Pictures: Heavy Oil Seeping Into Louisiana Marshes
Photograph by Gerald Herbert, AP
Oil sticks to cane, a type of plant found in Gulf of Mexico marshes, on the Mississippi River on Tuesday.
In addition to killing seabirds, the oil spill is likely harming other animals less visible to the public, John "Wes" Tunnell, associate director of the Harte Research Institute for Gulf of Mexico Studies at Texas A&M University in Corpus Christi, said by email in early May.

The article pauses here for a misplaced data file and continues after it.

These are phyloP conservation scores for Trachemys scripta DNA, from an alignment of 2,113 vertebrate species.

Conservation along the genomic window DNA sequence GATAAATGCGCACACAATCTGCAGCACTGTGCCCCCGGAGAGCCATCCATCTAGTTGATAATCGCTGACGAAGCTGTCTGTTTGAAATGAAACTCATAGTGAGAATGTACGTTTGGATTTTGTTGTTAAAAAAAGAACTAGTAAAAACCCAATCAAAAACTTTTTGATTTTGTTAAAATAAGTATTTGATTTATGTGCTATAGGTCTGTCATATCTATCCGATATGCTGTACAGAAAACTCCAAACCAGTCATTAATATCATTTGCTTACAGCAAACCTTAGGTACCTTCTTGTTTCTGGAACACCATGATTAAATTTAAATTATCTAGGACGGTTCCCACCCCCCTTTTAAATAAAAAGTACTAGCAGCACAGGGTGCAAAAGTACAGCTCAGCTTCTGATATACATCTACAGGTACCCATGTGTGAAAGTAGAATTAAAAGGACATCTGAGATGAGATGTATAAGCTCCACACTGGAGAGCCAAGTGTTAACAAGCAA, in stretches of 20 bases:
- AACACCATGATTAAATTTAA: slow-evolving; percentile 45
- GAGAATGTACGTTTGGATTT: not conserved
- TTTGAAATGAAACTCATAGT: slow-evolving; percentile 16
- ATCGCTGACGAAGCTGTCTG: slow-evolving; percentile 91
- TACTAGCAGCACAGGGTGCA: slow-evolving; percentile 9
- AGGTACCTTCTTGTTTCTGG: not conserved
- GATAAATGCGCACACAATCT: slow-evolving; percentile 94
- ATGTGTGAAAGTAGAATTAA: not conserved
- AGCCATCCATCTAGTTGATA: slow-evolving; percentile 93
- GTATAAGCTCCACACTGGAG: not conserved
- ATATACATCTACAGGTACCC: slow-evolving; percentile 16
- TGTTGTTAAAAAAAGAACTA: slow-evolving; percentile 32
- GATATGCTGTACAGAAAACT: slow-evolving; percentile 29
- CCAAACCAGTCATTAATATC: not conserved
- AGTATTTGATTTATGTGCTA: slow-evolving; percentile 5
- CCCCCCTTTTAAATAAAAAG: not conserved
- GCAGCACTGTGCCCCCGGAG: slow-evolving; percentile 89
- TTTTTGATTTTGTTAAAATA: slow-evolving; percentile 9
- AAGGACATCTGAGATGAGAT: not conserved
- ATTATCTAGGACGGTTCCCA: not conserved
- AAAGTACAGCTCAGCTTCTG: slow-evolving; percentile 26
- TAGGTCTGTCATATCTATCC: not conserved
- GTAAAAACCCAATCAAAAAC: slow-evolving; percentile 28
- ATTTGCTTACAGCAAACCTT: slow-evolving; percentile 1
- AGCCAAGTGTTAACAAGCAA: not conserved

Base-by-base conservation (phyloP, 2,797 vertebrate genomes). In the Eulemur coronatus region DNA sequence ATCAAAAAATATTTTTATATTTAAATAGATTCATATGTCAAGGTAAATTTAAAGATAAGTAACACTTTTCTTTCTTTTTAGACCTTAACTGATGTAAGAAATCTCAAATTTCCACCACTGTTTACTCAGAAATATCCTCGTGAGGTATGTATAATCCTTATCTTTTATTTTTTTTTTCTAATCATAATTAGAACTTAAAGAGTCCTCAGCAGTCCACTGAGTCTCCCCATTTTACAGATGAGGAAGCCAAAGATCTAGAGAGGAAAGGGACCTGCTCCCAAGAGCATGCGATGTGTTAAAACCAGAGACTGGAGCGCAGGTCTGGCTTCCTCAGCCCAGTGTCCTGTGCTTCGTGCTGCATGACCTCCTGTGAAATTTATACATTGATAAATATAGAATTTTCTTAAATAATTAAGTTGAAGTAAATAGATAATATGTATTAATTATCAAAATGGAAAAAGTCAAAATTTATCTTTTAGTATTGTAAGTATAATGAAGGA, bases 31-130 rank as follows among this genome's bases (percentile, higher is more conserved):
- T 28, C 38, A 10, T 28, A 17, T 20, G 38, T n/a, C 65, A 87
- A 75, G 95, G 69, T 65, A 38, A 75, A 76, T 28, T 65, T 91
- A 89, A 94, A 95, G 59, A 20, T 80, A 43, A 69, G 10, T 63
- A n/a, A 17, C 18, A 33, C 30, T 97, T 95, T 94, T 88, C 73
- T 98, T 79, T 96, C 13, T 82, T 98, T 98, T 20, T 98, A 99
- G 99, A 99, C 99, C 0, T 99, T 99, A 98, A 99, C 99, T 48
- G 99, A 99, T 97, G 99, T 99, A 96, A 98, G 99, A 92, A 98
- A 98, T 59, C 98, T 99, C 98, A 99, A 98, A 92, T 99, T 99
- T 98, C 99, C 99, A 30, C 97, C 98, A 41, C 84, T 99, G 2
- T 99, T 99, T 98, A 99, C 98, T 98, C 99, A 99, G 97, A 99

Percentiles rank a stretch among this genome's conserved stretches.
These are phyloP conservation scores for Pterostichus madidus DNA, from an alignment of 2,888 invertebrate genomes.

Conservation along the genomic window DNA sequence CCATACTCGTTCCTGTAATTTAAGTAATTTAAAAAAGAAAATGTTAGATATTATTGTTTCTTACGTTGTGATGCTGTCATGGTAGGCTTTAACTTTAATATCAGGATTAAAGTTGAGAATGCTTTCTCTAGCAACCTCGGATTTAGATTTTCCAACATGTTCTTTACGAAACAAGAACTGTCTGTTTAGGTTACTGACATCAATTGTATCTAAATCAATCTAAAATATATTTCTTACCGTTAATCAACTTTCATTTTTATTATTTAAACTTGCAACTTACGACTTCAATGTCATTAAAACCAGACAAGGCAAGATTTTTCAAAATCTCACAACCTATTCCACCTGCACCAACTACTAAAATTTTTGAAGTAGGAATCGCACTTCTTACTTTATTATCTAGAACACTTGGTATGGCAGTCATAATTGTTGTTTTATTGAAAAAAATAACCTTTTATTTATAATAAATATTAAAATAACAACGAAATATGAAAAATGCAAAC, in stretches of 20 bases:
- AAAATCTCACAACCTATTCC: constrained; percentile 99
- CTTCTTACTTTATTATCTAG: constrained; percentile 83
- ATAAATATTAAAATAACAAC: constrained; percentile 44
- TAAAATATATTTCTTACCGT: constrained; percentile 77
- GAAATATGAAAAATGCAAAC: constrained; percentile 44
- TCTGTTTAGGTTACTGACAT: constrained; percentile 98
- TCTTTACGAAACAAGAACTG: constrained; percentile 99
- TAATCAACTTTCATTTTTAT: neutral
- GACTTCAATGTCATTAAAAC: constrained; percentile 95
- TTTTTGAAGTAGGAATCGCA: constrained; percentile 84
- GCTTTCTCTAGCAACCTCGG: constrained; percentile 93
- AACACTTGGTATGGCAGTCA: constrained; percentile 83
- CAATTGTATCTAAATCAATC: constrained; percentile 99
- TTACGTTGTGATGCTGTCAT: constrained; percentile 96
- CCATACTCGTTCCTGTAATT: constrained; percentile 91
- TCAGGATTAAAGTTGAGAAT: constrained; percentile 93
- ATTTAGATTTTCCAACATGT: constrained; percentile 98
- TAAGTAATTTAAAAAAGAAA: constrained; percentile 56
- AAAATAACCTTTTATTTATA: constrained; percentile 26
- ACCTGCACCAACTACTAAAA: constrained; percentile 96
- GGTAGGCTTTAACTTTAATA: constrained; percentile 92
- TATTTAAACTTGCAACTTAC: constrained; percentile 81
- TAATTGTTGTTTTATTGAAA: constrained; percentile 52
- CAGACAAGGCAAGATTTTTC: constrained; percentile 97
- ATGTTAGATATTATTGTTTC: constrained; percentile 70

Infauna, or small organisms such as clams and tubeworms that live in ocean sediments, are vital food sources for shorebirds and other coastal animals.
After the 1979 Ixtoc oil spill in the Gulf of Mexico, the area's infauna were reduced by up to 90 percent, Tunnell said—a potential reason many bird species left the area in the wake of the nine-month-long spill.
Published May 19, 2010
Font: Blog National Geografic